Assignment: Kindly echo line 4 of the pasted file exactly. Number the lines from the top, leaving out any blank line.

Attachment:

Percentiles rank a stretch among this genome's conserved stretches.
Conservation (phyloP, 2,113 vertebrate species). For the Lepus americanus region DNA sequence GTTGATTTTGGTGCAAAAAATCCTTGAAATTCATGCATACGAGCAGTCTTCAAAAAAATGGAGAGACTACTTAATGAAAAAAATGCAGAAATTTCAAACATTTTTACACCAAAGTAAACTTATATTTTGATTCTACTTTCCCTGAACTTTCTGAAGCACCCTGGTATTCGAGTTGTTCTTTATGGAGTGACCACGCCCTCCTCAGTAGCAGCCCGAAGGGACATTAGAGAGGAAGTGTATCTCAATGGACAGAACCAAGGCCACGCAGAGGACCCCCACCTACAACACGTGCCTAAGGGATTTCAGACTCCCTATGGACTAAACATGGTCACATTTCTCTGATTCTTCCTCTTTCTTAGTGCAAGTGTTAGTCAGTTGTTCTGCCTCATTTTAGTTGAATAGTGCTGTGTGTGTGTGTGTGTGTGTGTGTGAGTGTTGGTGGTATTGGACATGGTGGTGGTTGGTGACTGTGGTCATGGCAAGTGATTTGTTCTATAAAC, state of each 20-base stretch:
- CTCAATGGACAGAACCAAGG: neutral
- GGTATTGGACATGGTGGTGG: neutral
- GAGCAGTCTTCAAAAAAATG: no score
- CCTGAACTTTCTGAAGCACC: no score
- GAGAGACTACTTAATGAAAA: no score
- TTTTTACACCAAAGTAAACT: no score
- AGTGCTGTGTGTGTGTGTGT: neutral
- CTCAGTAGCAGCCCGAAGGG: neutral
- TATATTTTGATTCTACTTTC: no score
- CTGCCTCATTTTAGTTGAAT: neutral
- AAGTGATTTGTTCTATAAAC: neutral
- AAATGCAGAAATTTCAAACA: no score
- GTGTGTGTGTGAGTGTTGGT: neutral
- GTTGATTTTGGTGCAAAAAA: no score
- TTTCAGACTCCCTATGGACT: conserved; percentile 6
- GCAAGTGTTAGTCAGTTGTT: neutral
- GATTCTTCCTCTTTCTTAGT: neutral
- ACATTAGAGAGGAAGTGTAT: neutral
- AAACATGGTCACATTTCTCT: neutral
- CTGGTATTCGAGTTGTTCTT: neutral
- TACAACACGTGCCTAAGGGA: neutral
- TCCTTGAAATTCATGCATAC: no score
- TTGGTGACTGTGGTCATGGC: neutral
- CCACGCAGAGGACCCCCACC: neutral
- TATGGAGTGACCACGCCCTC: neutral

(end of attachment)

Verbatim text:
- GGTATTGGACATGGTGGTGG: neutral